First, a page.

Fishbreath Plays: StarMade

I’ve been thinking about new sorts of content for the Fish Bowl, and hit upon this idea. I like games, you see, and I like writing—so maybe I should try writing about games? There’s no better place to start, I would say, than the game which has been consuming all of my time: StarMade, the block building game with spaceships.

I saw someone else say that ‘Minecraft with spaceships’ was too reductive, but it’s not inaccurate. StarMade is still in alpha, and the meat of the game right now is in the building. That part plays very much like Minecraft with extra spice: put blocks down to make ships, but some blocks have extra functionality. Power generator blocks make power, thruster blocks make you move, weapon blocks give you guns with which to blow stuff up. Putting blocks in contiguous groups makes them more effective than they’d be separately, so there are advantages to building, say, reactor rooms and engineering spaces. That leads to a natural progression from small ship to large ship in power and cost. It scratches the naval engineer itch I’ve always had—I find myself planning out a ship’s hull shape and interior spaces first, and the internals and hull from that plan in a way that isn’t entirely dissimilar to how ships are actually built.

Beyond building, the gameplay’s still being fleshed out. Crafting is more or less useless; the recipes are completely random, and you might find yourself with a block you can buy cheaply from the various space stations requiring a half-dozen of the most expensive components in the game, or you might have a 300,000-credit block recipe requiring two units of sand. The idea behind crafting is nifty, though. Factory blocks take a recipe and materials and turn them into outputs, and they can be linked together: some factory blocks could make intermediate materials from raw stuff, then be linked to a final production factory to produce usable blocks. Putting factory upgrade blocks next to factories makes them faster and more efficient. The potential for a really neat system is there, but it needs some refining to make the possible inputs to a recipe similar to the value of the outputs.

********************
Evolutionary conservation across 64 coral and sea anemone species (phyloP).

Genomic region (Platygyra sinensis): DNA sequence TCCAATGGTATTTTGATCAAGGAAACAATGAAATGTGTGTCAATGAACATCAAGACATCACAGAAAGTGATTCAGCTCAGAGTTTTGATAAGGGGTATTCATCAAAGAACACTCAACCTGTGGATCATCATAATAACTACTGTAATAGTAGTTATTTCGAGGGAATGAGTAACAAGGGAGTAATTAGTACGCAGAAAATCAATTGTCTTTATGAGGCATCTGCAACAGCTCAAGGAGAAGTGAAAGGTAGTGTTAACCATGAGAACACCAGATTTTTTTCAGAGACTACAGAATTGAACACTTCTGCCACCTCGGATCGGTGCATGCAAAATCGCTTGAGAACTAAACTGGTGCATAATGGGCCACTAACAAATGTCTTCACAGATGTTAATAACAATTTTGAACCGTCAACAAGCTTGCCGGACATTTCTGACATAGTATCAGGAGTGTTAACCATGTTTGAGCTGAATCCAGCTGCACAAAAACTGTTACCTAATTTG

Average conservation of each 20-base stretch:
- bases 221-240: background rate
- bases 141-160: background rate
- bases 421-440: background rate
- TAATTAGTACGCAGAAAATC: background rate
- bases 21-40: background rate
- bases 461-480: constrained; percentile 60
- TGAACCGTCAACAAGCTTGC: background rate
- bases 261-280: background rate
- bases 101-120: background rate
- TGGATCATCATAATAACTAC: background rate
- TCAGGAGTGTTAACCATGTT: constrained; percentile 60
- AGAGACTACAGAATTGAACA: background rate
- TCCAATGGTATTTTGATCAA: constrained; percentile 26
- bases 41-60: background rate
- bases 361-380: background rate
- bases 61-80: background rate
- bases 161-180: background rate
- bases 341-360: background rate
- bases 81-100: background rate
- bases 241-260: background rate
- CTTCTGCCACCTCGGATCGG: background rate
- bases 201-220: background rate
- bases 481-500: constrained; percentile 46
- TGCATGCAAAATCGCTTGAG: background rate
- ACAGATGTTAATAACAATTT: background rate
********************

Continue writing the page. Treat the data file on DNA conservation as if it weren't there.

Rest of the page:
The flying and combat work reasonably well already. Flying I’d call semi-realistic; there’s drag and a speed limit, but you don’t change directions when you turn. I understand prettier competitor Space Engineers has more physics (you need reverse thrusters, for instance, and gravity is supposed to work like gravity), but StarMade gets by with what it has. Weapon construction has some interesting tradeoffs—while missiles are straight-up better the bigger they are, smaller blocks of guns do more damage over time, but at shorter ranges with slower projectile speeds. You can put AI-controlled turrets onto bigger ships, and although those could use some further development in terms of manual target selection and the like, capital ships with batteries of defensive guns and such are plenty exciting already. I find the death of ships compelling, too: weapons taking chunks out of the armor and the internal spaces, and capabilities slowly decreasing as the ship loses power, weapon, and engine blocks.

All told, it’s a delightful build-spaceships Lego set, and the AI-controlled pirates (which can use your designs if you allow it) and space stations provide some opportunities to try out your designs. Multiplayer seems solid so far, and there’s a lot of fun to be had in collaborative building and comparing designs (and eventually blowing them up). Even as an alpha, I give it a thumbs-up. I look forward to seeing how it develops as it gets closer to finished.

2 thoughts on “Fishbreath Plays: StarMade

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